“Look forward to seeing the real deal in person soon!” Vermont ANG Col. Thomas Jackman wrote shortly before embarking on his trip
As three former Vermont Air National Guard (VTANG) members told to vtdigger.com, VTANG Col. Thomas Jackman used an F-16 supersonic jet “for a work trip that doubled as a romantic rendezvous with a female Army colonel who worked at the Pentagon.”
Actually after two months of flirting with a military officer who worked in Washington, D.C., by phone and email, Jackman took flight from Vermont on Jan. 27, 2015. An email speaking of a “reunion” implied Jackson and his paramour had met in person though she also sent photos to the pilot.
“Look forward to seeing the real deal in person soon!” he wrote back shortly before embarking on his trip.
Noteworthy Jackman found his way to the nation’s capital just the same despite a brief exchange where the anxious pilot feared bad weather might delay his plans. It’s unclear whether he flew into Andrews of Langley Air Force Base in suburban D.C. Snow storms along the east coast complicated arrivals throughout the day.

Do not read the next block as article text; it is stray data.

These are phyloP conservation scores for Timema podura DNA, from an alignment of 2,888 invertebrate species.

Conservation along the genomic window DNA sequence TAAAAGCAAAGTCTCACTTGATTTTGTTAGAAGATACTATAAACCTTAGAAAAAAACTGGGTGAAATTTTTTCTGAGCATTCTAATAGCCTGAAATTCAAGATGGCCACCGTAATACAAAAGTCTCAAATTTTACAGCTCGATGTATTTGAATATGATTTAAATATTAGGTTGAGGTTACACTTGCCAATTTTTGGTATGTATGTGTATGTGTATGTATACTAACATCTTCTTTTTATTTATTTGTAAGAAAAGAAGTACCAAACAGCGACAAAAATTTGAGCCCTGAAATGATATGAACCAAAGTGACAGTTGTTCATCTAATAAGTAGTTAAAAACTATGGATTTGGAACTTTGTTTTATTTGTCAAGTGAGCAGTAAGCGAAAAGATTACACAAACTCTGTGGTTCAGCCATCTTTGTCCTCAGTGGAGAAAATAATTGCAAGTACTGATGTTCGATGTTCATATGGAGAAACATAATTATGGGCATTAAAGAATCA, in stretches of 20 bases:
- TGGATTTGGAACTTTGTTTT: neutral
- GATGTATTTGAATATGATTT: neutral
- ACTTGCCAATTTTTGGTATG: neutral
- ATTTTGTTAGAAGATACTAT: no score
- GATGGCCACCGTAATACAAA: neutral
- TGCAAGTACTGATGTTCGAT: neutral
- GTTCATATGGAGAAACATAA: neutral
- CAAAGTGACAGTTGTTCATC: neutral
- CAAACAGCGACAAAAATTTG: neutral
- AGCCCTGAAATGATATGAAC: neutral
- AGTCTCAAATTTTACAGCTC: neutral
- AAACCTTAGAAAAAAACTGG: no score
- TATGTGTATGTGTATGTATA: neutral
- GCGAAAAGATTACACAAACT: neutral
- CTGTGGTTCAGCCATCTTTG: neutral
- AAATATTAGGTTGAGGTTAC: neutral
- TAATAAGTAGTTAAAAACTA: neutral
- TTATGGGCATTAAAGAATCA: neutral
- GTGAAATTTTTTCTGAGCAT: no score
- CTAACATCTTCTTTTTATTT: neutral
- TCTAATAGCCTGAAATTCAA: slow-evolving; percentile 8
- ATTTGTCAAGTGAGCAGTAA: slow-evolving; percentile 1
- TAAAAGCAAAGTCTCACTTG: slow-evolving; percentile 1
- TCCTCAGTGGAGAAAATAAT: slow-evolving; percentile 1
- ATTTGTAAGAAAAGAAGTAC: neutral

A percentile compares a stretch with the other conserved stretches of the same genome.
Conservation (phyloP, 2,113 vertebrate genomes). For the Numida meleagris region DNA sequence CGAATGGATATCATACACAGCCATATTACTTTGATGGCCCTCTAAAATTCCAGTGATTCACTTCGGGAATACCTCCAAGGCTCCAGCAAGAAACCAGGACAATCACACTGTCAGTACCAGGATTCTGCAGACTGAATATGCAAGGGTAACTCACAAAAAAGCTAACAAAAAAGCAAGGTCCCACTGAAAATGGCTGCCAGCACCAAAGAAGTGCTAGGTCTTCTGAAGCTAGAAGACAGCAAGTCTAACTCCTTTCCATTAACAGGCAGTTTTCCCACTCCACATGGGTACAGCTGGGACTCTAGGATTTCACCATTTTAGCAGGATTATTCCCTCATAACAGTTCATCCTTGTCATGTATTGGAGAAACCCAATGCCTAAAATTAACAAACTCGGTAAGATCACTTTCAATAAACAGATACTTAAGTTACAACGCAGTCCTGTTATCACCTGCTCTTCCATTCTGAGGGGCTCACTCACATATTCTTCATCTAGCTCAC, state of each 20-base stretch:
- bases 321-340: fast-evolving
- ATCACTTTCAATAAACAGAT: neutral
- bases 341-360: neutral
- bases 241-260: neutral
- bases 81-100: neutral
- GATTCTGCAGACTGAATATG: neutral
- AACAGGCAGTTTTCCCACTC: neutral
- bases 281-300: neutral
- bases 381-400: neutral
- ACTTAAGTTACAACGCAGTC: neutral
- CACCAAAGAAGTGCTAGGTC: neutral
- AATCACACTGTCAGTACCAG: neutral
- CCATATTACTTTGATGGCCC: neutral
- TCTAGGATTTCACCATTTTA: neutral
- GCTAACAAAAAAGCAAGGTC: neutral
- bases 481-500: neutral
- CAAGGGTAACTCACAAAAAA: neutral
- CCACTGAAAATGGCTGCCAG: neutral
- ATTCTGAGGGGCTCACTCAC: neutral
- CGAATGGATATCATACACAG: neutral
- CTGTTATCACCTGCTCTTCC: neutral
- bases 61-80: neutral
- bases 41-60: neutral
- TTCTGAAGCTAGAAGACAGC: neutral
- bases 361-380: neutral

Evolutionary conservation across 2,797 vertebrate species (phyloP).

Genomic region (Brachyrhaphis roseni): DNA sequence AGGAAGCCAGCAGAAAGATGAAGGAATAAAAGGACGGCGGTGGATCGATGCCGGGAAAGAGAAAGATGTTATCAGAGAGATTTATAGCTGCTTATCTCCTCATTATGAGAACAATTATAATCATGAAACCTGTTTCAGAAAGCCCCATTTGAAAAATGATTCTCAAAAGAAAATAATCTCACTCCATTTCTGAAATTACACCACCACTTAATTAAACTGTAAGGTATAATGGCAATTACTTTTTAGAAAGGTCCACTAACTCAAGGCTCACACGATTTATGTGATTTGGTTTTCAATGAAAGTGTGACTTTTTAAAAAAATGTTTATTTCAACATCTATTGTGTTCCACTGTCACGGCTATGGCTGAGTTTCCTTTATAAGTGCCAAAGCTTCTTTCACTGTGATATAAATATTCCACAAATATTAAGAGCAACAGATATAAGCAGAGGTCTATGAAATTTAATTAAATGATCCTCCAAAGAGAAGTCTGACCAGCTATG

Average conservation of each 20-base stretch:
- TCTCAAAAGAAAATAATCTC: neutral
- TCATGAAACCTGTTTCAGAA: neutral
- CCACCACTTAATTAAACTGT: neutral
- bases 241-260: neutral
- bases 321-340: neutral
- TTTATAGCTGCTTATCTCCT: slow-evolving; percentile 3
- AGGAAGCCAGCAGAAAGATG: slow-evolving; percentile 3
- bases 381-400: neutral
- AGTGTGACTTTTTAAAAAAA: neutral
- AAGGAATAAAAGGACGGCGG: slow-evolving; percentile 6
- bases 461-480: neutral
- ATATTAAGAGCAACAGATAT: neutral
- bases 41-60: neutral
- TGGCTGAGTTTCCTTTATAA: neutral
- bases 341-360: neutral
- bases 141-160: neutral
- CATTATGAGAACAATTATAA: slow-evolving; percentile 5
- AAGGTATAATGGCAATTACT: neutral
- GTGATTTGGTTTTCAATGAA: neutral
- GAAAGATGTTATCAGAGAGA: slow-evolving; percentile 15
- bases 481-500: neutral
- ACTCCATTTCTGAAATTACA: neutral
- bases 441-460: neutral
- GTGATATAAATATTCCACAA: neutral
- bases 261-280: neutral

Jackman’s alleged call to booty quickly went south when his superiors reportedly learned he was in D.C. with an F-16.
According to the report, “Jackman was ordered to fly home on a commercial flight.” The reports also says that a senior officer traveled from Burlington to Washington to retrieve Jackman’s borrowed F-16 and bring it back to Vermont.
Jackman was demoted from his position as wing commander and submitted his resignation (which allowed him to maintain retirement pay and benefits) following the incident.
The 55-year-old pilot, who is married, denied being in a romantic relationship with the unnamed Army colonel, but declined to comment on the events leading to his resignation.
There was no comment from VTANG, though a spokesperson told vtdigger.com it is “not common practice” for a pilot to take a fighter jet to a work conference, which Jackman said was his reason for going to D.C.
D.C is roughly 500 miles from Burlington. The hourly operating cost for an F-16, which reaches a top speed of 1,500 miles an hour, is approximately $8,000.
Photo credit: Senior Airman Chris Drzazgowski / U.S. Air Force
Artwork courtesy of AircraftProfilePrints.com